By: Courtney Riley, M.A.
Louisiana native, D’Andre Edwards came to Houston, TX with a distinct goal in mind: to become one of Houston’s premier educators. Securing a high school social studies teaching position was not only a goal of his, but a passion he has fed and quickly became stellar in.
Edwards has taught at Worthing Early College High School in one of Houston’s historically African-American neighborhoods, Sunnyside, after receiving his Bachelor’s Degree in History from Southern University in 2017. Worthing’ s motto for the school year has been “blazing a trail of instructional excellence,” which has resonated with many staff members who embarked upon the responsibility of teaching excellence at the high school in South Houston. Upon interviewing and touring the campus, Edwards quickly knew Worthing Early College High School was the place to grow as an educator and leader. Edwards stated, “Attending an HBCU enhanced the path of the standards that I set forth for my career path and journey.”
Edwards continued his educational journey by pursuing his Master’s Degree in Educational Administration from Lamar University. Edwards mentioned his desire to pursue a master’s degree was inspired by his family who supported his entire journey. “I knew gaining a Master’s Degree in Educational Administration would not only leverage my career and goals but would make my mom and family incredibly proud,” stated Edwards.
Edwards has had educational experiences that have provided him the opportunity to develop and support teachers and impact the culture and climate of the Sunnyside Community. “The Sunnyside Community deserves schools that are committed to building the future of the neighborhood,” specified Edwards. “Being at Worthing Early College High School has been a tremendous place for me to grow into leadership.”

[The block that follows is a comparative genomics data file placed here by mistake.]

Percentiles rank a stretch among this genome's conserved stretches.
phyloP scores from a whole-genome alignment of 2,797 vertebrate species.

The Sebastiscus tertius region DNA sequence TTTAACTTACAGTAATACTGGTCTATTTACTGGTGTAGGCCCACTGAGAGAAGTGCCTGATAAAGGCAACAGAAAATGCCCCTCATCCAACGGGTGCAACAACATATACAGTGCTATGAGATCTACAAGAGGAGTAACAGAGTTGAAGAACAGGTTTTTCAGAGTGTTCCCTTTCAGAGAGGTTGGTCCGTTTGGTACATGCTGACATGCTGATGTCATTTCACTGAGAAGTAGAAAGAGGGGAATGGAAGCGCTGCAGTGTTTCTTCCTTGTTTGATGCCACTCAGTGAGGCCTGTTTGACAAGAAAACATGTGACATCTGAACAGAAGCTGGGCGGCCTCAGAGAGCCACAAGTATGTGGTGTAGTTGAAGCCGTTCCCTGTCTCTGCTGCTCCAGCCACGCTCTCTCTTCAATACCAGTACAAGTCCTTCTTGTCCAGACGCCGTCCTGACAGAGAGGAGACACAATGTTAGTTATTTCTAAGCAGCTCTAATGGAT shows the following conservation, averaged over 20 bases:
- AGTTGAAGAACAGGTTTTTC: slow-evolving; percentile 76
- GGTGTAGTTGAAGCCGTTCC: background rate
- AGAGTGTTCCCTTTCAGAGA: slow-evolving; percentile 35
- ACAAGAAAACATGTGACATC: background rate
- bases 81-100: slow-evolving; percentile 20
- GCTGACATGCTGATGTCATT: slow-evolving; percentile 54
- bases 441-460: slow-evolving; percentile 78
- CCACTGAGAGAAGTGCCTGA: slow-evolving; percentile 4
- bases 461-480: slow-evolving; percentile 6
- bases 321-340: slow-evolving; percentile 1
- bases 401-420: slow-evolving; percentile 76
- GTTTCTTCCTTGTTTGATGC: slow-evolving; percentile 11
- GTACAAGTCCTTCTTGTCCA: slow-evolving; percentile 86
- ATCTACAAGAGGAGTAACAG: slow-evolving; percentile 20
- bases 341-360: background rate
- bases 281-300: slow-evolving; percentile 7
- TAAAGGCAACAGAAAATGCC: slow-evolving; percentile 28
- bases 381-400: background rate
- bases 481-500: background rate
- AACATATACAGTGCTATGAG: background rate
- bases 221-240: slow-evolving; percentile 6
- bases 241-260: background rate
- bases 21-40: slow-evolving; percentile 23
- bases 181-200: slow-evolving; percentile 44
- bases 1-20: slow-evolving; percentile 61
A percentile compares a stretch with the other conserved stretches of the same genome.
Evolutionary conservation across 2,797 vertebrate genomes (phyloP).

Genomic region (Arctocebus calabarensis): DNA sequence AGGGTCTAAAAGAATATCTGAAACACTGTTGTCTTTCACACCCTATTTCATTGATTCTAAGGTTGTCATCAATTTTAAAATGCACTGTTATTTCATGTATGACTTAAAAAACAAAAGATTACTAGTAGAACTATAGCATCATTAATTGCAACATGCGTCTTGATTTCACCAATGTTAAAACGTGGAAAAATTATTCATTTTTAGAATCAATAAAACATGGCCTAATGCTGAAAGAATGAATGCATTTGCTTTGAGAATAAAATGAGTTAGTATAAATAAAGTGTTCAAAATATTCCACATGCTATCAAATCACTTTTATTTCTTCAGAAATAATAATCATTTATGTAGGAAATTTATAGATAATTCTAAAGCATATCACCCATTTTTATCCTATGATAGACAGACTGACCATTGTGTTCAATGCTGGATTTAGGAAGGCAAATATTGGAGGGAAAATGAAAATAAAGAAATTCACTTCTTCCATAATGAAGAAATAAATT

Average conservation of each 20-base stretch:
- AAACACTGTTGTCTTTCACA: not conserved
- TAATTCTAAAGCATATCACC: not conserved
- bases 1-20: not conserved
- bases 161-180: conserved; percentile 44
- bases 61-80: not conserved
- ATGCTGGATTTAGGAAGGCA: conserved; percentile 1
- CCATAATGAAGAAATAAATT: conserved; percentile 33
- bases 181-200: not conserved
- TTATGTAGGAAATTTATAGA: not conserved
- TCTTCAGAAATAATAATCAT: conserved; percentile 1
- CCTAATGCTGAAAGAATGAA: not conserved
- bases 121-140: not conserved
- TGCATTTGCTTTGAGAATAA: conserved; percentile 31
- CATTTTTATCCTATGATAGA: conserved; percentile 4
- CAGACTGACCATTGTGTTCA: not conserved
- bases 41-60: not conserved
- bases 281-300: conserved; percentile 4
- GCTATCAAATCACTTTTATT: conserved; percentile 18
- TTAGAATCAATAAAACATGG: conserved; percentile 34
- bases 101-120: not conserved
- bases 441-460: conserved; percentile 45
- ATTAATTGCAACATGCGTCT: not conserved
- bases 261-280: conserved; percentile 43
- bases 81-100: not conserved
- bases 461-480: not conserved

As a campus teacher leader, he was able to impact the effective practices utilized on the campus by inspiration from campus leaders. These practices impact student learning and Edwards ensured he implemented many practices that would create sustainable systems for the campus.
As an educator, Edwards was mentored by former principal Dr. Khalilah Campbell-Rhone, who was integral in increasing Worthing High School’s state rating from Improvement Required to a more favorable rating. Edward’s style of teaching has been sought after by many of the departments on his campus because of his determination and the heart and soul he puts into the craft of education and making history relevant for his students and the campus.
“History has always been a passion for Mr. Edwards, and he has learned to adapt to many roles on campus including the responsibility of national and state testing are ran without any issues, lesson execution and effective practices are exemplified from his team and the campus, and supporting students and staff in carrying out the vision set forth by campus leadership. Not only does Mr. Edwards impact teachers on campus, but he also builds solid relationships with students in and out of the classroom. Edwards holds students and teachers to high expectations and constantly proves obstacles are no feat for him or any students.
Edwards has helped lead students in candid conversations that lead to connections on enhancing their overall well-being. He has also planned many events for the students and the community. Edwards has advised several students and organizations on and off campus, further displaying his ability to serve and make a difference in the community.
Edwards is a natural leader who champions the attributes to impact student learning daily. Current Principal Everett Hare, who has seen success as a principal of various Houston ISD schools, has been an impact on Mr. Edwards and his influence on the campus. Principal Hare’s commitment to building campus leaders has driven Edwards to seek opportunities to do the same.
Edwards tenure in education is preparing future generations of African American male teachers dedicated to serving students across Houston and the nation. With the nation’s black male teacher population being two percent, educators like Mr. Edwards are rare gems. The legacy of African American educators committed to demonstrating excellency is being continued with D’Andre Edwards.